Methodologically, our choice is agent-based computational economics (ACE) modelling, see Tesfatsion and Judd (2006) for an in-depth description and a number of examples taken from the literature. The rationale for using agent-based computational modelling techniques in economics has been widely discussed already, for example, in Tesfatsion (2003) and Judd (2005). In our case, as we aim at introducing learning over time—which is intrinsically a stochastic path-dependent process—together with heterogeneous agents, we believe this comes as a rather natural choice. We can then deal with multiple equilibria using a Monte Carlo approach and study the way the simulated model converges, on average, to different outcomes. We believe we avoid the critique, common to many agent-based models, of a lack of generality of the results stemming from simulated runs of the model with specific parametrizations thanks to the fact that we developed a computational optimizer to explore a wide range of policies and find the optimal mix of taxes and subsidies. Other parameters in the models are chosen following a minimal-assumptions approach to be as neutral as possible, often just taking the mean of the range of admissible values or deriving the parameters to meet a specific endogenous value for some variable (e.g. to obtain \( 50\% \) entry rates under the baseline benchmark scenario with full information).

Agent-based models have been employed in the past (though only occasionally) to study labour markets (i.e. in Tesfatsion 2001 and Neugart 2008) and taxation (mainly in relation to tax evasion, see, for instance, Bloomquist 2006; Hashimzade 2015 and Warner 2015). A relevant example is d’Andria and Savin (2018) where an agent-based model was developed to study a market for innovative workers with unobserved effort and workers’ qualities, multiple job tasks and taxes both at the corporate and personal level. We follow here a philosophy similar to d’Andria and Savin (2018) in first developing a model that resembles as closely as possible the features and mechanisms of a corresponding analytical model (in the case of the present paper the reference analytical model is Boadway and Sato 2011), and then we change only one key assumption (by introducing learning) to see how the behaviour of the model changes. A similar approach has been used in the past in Yildizoglu (2002) where an agent-based model was developed that first follows an existing and well-known model (in that case, Nelson and Winter 1982), and then a different element is introduced (in Yildizoglu 2002 the new element consisted of a different set of assumptions about investment behaviour based on a learning mechanism); finally, the convergence value of the model is computed as a mean across several replications, and such convergence values computed with and without the new assumptions are compared.

3 The model

3.1 Overview of the model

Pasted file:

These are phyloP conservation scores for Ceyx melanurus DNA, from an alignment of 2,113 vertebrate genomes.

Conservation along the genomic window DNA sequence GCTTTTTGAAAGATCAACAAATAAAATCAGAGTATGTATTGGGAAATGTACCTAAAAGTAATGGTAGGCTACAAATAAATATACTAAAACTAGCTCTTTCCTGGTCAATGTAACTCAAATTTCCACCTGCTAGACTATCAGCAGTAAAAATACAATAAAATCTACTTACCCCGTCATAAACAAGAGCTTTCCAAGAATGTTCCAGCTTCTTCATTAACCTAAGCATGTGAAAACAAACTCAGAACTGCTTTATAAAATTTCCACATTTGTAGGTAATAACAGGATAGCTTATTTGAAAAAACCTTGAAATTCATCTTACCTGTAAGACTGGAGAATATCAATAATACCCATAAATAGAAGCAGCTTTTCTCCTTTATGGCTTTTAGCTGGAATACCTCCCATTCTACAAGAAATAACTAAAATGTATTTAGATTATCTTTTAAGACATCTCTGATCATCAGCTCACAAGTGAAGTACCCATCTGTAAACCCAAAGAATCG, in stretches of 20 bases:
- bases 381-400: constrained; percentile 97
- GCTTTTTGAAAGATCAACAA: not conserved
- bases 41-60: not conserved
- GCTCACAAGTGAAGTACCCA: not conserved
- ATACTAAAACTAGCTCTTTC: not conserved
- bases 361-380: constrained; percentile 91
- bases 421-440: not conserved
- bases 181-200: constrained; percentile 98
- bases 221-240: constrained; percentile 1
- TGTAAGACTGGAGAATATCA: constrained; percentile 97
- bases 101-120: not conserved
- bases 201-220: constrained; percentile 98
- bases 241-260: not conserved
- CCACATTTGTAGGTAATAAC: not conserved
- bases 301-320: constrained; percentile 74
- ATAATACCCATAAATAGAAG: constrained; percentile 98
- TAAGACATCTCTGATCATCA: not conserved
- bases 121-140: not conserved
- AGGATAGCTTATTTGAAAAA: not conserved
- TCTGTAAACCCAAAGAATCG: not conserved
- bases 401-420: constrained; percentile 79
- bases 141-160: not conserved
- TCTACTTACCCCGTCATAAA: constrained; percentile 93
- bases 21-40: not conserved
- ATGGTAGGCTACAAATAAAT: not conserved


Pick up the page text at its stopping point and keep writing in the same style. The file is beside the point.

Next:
The model2 generates a population of entrepreneurs at the beginning of each simulation, drawing for each entrepreneur an ability value a from a uniformly distributed continuous interval [0, 1]. Similarly, a population of workers is generated with qualities q drawn from a uniformly distributed continuous interval [0, 1].3 Each entrepreneur may hire a fixed number n of workers, and by assumption, the number of workers in the initial population is n times the number of entrepreneurs. Ability/quality is assigned to each agent and stays constant across the simulation. Ability represents the probability of success for an entrepreneur in sector E4 while quality is an index of productivity of a worker.

Each simulation runs for a fixed number of periods. In each period, each worker decides to enter the entrepreneurial sector E if, and only if, he expects his wage to be not lower than an exit option wage he can obtain with certainty from working in a traditional sector T. The wage in sector T is made equal to the worker’s quality and is known to him. The expected wage from working in sector E depends on the scenario that is being simulated. If full information is assumed, then the true quality of each worker is common knowledge, and each worker knows that if hired in E, the wage he will be paid is equal to his true quality. If the scenario is of no information, all workers are always assigned the average quality calculated across the worker population employed in E (as assumed in the no-information case in Boadway and Sato 2011). If the scenario allows for learning, wage is equal to the estimated quality for each worker. (The learning algorithm that generates such estimated qualities is described below.) Therefore, only in the zero-information scenario are all workers paid the same wage. Wages are assumed to be paid upfront and therefore do not depend upon the probability of entrepreneurial success. (Again the latter assumption is taken to follow Boadway and Sato 2011 closely.)